THE ART OF HEALING THROUGH THE FOUR PILLARS OF HEALTH BY SUMITA VASUDEVA
Ayurveda describes the human body as a building that requires three supporting pillars for its stability — food, sleep and exercise (also called ahaar, nidra and yoga). In my practice as a Clinical Ayurvedic Specialist, I have adopted an additional pillar — social and spiritual connection (satsanga). These four pillars of health guide us in our self-care regimens and balance our constitution. Together they form the foundation of Ayurvedic healthcare.
As health and healing are especially pertinent these days, Sonia invited me to share my insights on Ayurveda with Laasya Art’s community. I will give some information about each of the four pillars, along with advice that is relevant during COVID-19.
FOOD, or AHAAR: The Ayurvedic diet emphasizes pure, fresh, wholesome and local foods, tailored to the season and the time of day. Ayurveda highlights the importance of sitting and eating in a calm and relaxed setting, as well as describes compatible food combinations in great detail. It is best to eat between 10:00am and 6:00pm, with lunch being the heaviest meal of the day.
COVID-19 has brought food inequality to the forefront. For those who are blessed with availability and affordability, it is best to eat mindfully and engage in healthy cooking, rather than using this time to eat rich foods reserved for festive occasions.
SLEEP, or NIDRA: According to the Ayurvedic clock, there are optimal times to eat, exercise and sleep. Following the day’s natural rhythm by going to bed after sunset (around 10:00pm) and waking up before sunrise (around 6:00am) ensures the best rest. Several self-care practices can further enhance the quality of our sleep, including breathing exercises (pranayama) and applying oil on the body or hair (abhyanga).
For those who struggle with sleeping during this time of fear and anxiety, I encourage yoga nidra, or guided meditation in a deeply relaxed state.
EXERCISE, or YOGA: Customizing our workouts to our individual constitutions is the key to maximizing the benefit of exercise. Going for a nature walk or practicing yoga are two prudent ways to expend physical energy while maintaining reserves for other physiological and emotional needs.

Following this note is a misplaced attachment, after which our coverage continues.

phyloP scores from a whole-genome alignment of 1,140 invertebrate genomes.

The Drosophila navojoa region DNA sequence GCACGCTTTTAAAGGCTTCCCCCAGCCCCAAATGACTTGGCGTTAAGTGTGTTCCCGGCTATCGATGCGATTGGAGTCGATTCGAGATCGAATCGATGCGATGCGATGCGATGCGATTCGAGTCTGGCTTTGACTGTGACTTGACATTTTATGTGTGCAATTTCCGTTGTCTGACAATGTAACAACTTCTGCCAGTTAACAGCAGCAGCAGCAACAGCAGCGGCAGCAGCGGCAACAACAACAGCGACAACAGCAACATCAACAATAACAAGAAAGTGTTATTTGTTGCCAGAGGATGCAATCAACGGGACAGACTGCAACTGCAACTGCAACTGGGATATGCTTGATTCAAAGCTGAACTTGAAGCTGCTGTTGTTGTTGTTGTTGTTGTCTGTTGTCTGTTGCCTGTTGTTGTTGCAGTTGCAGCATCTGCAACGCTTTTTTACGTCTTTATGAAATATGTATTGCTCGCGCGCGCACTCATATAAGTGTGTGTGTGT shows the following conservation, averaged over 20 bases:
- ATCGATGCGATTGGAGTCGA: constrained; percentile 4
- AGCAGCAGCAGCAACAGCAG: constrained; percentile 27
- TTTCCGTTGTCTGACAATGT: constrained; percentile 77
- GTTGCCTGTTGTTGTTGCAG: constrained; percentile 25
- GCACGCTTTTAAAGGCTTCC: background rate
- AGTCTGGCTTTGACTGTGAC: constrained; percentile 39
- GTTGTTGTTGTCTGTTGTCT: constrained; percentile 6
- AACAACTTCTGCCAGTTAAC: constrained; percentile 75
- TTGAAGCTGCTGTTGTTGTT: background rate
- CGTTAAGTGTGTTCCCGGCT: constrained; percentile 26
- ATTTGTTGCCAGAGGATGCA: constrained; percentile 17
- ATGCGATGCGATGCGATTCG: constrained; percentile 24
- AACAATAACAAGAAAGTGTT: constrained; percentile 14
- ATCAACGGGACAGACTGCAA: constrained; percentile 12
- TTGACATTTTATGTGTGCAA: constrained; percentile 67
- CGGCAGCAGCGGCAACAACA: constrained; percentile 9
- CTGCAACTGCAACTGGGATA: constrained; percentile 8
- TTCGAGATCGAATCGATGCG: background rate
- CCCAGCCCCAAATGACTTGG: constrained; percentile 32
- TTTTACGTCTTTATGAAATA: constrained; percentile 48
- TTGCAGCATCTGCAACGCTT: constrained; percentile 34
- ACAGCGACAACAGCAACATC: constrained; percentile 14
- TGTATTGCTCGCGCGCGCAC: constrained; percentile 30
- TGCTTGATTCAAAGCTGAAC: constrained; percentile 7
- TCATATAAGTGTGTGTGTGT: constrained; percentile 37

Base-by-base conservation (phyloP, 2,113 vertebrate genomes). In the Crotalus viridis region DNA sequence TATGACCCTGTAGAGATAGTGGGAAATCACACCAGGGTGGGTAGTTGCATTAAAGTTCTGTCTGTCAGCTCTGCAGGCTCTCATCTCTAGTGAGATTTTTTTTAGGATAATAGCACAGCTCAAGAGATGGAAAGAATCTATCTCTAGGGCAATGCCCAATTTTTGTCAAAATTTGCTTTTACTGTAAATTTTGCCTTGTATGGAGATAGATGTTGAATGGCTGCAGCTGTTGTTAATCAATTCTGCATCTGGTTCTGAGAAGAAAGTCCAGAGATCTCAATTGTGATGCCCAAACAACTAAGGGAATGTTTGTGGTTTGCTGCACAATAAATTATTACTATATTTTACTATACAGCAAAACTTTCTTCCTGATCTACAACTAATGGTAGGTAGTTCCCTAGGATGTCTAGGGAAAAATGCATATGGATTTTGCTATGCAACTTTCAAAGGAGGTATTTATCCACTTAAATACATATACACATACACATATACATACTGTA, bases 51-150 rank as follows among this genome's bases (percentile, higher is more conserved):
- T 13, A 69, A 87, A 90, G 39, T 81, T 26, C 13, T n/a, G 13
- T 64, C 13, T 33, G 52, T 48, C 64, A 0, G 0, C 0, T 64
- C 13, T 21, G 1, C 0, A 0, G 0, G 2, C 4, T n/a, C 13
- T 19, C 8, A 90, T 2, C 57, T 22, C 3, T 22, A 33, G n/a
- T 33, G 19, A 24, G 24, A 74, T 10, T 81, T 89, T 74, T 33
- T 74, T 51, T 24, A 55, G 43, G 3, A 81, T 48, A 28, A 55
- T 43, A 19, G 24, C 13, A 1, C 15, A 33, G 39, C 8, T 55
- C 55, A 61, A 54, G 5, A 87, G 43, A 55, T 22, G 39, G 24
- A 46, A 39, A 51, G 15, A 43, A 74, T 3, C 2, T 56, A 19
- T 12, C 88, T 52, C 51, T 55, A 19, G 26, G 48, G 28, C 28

My current yoga class regimen is designed to help us overcome the natural lethargy that springtime brings, through the practice of brisk sun salutations. During this time of COVID-19, we are also practicing forceful exhalations (kapalabharti) to counter allergies and strengthen our lungs, as well as backbends to open up our hearts and empathize with our fellow beings. We purposefully take time to de-stress through neck and eye exercises, and we indulge in an extended relaxation through the corpse pose (shav asana).
CONNECTION, or SATSANGA: I added this fourth pillar to emphasize meaningful connections with family and friends, after observing its positive effect in community studies. Ayurveda similarly recommends meditation practices that help us connect with our inner self.
Despite social distancing, we are thankfully able to connect with each other through digital mediums. And, we now have the opportunity to connect with ourselves, unimpeded by the many demands that our pre-COVID busy schedules had placed on us.
May we all self-realize that we individually and collectively form a part of the bigger whole, the one truth: Tat Twam Asi or That I Am.
— Sumita Vasudeva
Sumita Vasudeva is a Clinical Ayurvedic Specialist based in Palo Alto (San Francisco Bay Area). Through Omni Wellness, she works with families, businesses, schools, government and not-for-profit organizations to enhance their culture of health. You can join her online classes and workshops through her website or contact her directly at firstname.lastname@example.org.